It's been a year; actually, 365 days plus a week since the initial call to me from a friend of Eric's letting me know that Eric had fallen fast into a very dark space and desperately needed help. I was fortunate to get a flight a few hours after the initial call to get to U of Iowa Hospitals. I prayed from a miracle, but in my heart, I knew time had run out to fix the pain Eric carried from his father’s death just 14 months before his own death. It was too late to do more than hold his hand, talk to him, enact Plan B (Organ Donation) and start the process of letting him go with myself, family, and a few very close friends.
The advice I held on to was from the Chaplin given to me at 5 in the morning after my arrival a few hours earlier and no sleep. She reminded me, I knew my son, what he would want, our bond, and this was between him and me to figure out how to handle — no one else. I thought about her words a lot over the next hours, days, and months to come. Not everyone agreed with my decisions yet; I always beleived I did the right thing for Eric and me. Have you ever been a mom who lost her only child 14 months after losing his father, who had been in your life since you were 21 years old?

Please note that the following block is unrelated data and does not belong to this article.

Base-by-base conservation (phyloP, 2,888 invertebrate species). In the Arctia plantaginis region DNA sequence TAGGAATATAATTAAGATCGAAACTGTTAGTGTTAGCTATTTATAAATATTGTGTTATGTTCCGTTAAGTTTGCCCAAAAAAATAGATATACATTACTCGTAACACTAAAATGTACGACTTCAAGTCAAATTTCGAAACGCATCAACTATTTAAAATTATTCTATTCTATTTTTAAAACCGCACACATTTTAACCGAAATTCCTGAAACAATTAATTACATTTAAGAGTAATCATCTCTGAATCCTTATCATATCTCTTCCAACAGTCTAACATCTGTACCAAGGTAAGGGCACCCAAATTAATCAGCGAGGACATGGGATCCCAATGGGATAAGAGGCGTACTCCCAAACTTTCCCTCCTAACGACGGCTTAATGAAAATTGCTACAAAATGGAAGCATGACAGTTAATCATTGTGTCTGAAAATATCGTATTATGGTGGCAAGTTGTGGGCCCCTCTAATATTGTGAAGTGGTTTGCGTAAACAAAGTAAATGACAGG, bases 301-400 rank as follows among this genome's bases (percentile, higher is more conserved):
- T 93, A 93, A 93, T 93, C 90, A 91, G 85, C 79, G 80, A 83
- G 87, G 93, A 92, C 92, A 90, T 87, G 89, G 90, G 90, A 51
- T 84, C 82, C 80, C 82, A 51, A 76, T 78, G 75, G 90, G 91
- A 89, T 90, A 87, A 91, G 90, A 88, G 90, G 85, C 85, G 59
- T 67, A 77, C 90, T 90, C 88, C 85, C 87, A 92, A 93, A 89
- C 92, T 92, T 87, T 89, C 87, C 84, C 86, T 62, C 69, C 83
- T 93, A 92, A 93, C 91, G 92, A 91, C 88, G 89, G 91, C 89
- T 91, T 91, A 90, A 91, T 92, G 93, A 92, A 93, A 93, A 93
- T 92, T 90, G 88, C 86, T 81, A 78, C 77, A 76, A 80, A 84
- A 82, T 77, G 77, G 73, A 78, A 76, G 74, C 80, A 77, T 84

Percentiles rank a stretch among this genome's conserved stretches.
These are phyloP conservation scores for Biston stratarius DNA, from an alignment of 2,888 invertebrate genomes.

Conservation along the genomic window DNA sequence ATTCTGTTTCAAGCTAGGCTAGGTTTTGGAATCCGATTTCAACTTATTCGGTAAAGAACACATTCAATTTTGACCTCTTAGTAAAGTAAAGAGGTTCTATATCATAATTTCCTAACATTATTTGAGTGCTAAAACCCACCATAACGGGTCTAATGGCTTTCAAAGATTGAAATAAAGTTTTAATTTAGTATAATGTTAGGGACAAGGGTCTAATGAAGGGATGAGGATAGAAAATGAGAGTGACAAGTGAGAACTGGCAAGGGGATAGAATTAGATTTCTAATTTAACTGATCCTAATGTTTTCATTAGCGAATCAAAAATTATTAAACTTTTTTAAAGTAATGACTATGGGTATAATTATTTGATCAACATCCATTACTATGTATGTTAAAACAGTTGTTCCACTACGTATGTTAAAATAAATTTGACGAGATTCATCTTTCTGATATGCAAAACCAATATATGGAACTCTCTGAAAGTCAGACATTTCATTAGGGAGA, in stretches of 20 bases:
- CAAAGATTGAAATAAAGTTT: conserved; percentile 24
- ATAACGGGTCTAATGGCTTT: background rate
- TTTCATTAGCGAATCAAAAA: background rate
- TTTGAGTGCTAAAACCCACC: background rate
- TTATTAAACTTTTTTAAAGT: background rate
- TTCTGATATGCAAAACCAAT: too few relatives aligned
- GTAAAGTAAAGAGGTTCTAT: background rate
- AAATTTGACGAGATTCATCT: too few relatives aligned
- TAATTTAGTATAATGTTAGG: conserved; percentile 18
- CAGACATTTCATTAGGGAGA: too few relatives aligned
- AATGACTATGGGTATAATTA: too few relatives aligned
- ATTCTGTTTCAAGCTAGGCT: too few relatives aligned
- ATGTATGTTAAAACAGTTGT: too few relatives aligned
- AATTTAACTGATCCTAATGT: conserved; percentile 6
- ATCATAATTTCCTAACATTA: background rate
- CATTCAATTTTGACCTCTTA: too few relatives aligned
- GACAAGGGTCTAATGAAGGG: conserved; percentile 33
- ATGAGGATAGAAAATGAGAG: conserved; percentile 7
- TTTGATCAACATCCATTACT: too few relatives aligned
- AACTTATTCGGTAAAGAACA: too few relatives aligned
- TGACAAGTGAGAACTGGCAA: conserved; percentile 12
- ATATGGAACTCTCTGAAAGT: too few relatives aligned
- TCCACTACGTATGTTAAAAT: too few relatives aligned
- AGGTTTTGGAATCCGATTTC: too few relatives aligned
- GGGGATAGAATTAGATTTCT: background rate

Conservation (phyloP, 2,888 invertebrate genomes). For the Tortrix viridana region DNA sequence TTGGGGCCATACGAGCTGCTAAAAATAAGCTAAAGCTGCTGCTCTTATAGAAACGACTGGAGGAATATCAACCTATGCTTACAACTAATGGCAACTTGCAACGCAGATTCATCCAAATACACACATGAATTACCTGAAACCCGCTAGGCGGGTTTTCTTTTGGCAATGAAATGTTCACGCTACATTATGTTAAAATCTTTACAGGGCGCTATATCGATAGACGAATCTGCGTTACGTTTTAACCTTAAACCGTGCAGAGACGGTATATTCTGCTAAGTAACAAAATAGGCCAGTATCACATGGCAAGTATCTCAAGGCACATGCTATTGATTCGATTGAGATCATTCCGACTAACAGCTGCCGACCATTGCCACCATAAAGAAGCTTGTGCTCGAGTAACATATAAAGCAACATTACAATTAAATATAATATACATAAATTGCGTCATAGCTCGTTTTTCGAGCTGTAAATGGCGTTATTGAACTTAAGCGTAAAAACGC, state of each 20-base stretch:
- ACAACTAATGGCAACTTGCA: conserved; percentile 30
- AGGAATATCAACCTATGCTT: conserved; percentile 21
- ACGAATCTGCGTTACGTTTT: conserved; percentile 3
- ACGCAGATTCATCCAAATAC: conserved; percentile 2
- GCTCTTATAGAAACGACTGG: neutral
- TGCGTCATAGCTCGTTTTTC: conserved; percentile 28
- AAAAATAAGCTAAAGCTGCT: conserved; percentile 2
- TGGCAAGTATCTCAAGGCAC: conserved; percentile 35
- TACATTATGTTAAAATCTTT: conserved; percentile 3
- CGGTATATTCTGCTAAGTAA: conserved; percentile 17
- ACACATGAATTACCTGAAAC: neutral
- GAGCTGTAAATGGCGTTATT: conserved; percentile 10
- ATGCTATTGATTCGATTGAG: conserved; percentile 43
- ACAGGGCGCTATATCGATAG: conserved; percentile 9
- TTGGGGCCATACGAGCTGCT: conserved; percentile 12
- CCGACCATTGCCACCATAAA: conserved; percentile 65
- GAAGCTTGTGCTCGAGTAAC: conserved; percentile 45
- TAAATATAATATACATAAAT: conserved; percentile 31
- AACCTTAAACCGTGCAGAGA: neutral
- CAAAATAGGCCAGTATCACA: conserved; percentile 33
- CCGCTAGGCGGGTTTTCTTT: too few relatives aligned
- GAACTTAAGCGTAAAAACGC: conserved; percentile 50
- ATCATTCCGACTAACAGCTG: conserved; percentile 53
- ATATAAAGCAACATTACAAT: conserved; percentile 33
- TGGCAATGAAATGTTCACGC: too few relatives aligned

One of the decisions I knew without question was Eric wanted to be an Organ Donor. It was a family thing. Eric has decided to donate tissue, bone, and cartilage of his father after he passed. I didn't know much about the organ donation process, but I quickly learned that would elongate the process of letting Eric go by an additional five days for me. It was a lot of work to coordinate - the guy organizing the organ donations was on three phones at once part of the time. Those five days were very, very hard. I can't even describe how hard. I almost said, "I can't do this anymore." I am so grateful I hung in there.
I knew no matter what, I had to live. Eric and I always had a powerful bond and love, even when we didn't agree with each other. And a ton of memories and photos to share that with others. There is very little you can do when the person you love the most in the entire world is leaving this world except to be able to tell their story. Death is a part of life, but the loss is tough to accept. Out-of-order death is unexplainably harsh. That is the term used when you lose a child. Pain so severe you can't find relief. When taking your own life, there are no words to describe what that does to a parent, family, and friends. Suicide happens far too frequently.
I know Eric was a lover from his heart, tender soul, and huge lover of life. He loved me, his family, his friends, and people he didn't even know because that was the kind of guy Eric was. He had told me, "Mom, I don't want to die but I don't know how to live" as he was trying to adjust to the factors in his life around his dad's death. That conversation stays in your heart forever.